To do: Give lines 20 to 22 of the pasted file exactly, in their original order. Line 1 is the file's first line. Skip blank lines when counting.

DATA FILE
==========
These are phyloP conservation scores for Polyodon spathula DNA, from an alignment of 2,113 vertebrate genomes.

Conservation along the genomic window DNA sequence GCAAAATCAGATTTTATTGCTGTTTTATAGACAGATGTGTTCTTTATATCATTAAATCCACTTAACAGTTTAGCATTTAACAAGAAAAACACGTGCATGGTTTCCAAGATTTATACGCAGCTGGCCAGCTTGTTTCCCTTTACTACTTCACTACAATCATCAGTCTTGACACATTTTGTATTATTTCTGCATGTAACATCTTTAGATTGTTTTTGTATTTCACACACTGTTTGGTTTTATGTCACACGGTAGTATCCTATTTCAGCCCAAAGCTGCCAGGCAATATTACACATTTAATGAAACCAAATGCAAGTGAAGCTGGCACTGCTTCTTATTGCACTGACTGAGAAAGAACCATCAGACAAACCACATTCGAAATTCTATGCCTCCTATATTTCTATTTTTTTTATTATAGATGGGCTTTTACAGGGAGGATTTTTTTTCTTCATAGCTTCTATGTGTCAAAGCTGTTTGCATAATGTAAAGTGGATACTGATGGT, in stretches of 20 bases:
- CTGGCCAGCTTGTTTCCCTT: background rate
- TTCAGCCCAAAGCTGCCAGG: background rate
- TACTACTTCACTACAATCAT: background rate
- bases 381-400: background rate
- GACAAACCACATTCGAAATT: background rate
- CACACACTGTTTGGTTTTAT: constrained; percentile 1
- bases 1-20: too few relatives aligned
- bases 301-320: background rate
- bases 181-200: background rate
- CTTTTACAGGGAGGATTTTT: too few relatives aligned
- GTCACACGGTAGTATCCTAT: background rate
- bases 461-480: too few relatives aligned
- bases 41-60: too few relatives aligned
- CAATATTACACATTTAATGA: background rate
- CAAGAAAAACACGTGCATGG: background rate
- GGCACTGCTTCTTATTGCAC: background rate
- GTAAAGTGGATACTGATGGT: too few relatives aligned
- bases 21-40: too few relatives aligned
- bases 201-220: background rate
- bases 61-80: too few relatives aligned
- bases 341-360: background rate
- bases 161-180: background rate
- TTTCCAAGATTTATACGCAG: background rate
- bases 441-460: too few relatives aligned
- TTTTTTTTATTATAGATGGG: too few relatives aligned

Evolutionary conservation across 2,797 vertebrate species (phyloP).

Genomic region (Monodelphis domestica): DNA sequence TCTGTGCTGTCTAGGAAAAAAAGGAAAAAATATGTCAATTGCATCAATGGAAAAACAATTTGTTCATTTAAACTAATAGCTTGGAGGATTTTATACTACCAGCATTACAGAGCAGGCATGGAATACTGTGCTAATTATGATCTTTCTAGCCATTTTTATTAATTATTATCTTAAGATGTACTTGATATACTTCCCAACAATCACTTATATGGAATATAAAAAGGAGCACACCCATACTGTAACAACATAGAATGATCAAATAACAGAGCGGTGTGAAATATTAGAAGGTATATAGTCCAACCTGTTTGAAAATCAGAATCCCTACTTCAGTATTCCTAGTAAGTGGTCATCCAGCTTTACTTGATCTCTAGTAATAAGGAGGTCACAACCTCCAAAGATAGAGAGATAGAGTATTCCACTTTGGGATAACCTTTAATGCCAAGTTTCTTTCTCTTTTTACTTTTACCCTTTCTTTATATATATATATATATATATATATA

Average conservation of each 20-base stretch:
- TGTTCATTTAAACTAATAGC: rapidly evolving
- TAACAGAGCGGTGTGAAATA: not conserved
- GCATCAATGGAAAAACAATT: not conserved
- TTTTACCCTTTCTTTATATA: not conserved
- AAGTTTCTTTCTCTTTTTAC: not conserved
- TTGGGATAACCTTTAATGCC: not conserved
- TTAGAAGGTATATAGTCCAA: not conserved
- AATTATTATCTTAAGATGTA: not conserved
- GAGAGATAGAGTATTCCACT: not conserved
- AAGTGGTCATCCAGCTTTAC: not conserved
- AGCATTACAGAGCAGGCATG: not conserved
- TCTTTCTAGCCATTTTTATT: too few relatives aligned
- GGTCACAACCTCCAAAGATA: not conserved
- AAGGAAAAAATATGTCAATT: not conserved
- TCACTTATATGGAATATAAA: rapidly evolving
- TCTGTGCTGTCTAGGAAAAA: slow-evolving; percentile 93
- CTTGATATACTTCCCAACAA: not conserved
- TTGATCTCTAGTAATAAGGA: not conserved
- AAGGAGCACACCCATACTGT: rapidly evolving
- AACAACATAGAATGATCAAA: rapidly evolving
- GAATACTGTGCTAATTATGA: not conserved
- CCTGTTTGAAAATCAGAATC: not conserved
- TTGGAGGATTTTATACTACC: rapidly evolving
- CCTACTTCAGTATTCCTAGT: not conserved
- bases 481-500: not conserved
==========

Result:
- bases 21-40: too few relatives aligned
- bases 201-220: background rate
- bases 61-80: too few relatives aligned